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How to do Pixel-Perfect Collision between two Sprites?


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Allow me to get straight to the point: I'm looking to create pixel-perfect collision between two PIXI.Sprites. In other words, if two Sprites have overlapping pixels AND the overlapping pixels of both Sprites are not transparent in at least one coordinate, then a collision should be detected.

I've been able to easily achieve this through the Textures of the Sprites, since I can simply use the "getImageData" function of the context to determine whether each pixel is transparent or not. The problem is, Sprites have more to them than that. They can be scaled and rotated. I'm looking for someway to check the collision of two sprites, even if they have been scaled, rotated, or had any other transformation preformed on them.

In order to achieve this goal, I've thought of two things. Number 1 would be to somehow place the Sprite onto some canvas/context and then check that. Number 2 would be to somehow transform the coordinates of the pixel that's being checked to match the transformations of the Sprite itself. If anyone knows how I could do either, that would be wonderful.

Of course, if there was just simply someway to "check" the transparency of the sprite relative to the screen somehow, that would be wonderful.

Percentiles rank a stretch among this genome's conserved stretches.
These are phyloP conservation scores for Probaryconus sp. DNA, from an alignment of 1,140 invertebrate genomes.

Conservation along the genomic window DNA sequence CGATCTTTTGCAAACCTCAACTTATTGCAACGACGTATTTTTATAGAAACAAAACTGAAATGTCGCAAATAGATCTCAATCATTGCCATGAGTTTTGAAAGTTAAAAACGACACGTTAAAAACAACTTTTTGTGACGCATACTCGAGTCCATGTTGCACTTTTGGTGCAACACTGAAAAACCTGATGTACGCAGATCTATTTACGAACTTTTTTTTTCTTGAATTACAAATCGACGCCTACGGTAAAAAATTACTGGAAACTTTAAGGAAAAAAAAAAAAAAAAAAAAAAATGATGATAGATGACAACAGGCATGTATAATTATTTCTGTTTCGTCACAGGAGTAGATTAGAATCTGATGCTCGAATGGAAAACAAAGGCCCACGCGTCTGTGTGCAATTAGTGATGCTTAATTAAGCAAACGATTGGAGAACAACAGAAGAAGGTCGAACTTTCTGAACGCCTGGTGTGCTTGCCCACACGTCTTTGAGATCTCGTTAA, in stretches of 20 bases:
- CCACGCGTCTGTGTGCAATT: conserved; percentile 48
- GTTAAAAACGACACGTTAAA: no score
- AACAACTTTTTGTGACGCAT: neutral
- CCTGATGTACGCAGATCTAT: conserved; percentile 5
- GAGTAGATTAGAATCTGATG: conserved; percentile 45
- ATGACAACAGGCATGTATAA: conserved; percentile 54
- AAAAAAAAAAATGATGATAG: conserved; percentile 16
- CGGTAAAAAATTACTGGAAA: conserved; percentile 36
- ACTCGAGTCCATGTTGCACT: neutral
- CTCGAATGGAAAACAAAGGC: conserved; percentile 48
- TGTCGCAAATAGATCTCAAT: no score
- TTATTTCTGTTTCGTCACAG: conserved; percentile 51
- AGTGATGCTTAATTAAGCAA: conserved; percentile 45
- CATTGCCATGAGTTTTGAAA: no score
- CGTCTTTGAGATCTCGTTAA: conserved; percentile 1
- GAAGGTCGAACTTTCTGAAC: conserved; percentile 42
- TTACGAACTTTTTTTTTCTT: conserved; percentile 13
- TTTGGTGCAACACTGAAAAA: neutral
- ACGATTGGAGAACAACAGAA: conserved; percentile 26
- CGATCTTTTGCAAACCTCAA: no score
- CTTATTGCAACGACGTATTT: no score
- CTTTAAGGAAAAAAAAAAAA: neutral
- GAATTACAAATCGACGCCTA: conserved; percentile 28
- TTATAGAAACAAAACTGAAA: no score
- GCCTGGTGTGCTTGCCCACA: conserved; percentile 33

Anyway, that's about it. Sorry if I'm being too... unspecific about things. I look forward to any answer someone could give me! ^^

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You could render to a "collision framebuffer" and check for collision of pixels there by reading it back out onto the CPU and then iterating all the pixels of the buffer. However, as I'm sure you can imagine, this would be extremely expensive.

Ideally you create shapes to represent your objects and simulate physics between those shapes, syncing the results back down into your visual (sprite) layer. Those shapes don't have to be rectangles, they can be polygons drawn to exactly match your sprite giving you what feels like pixel-perfect collisions without actually having to be.

I'd look into p2.js, box2d, and tools like PhysicsEditor. Good luck!

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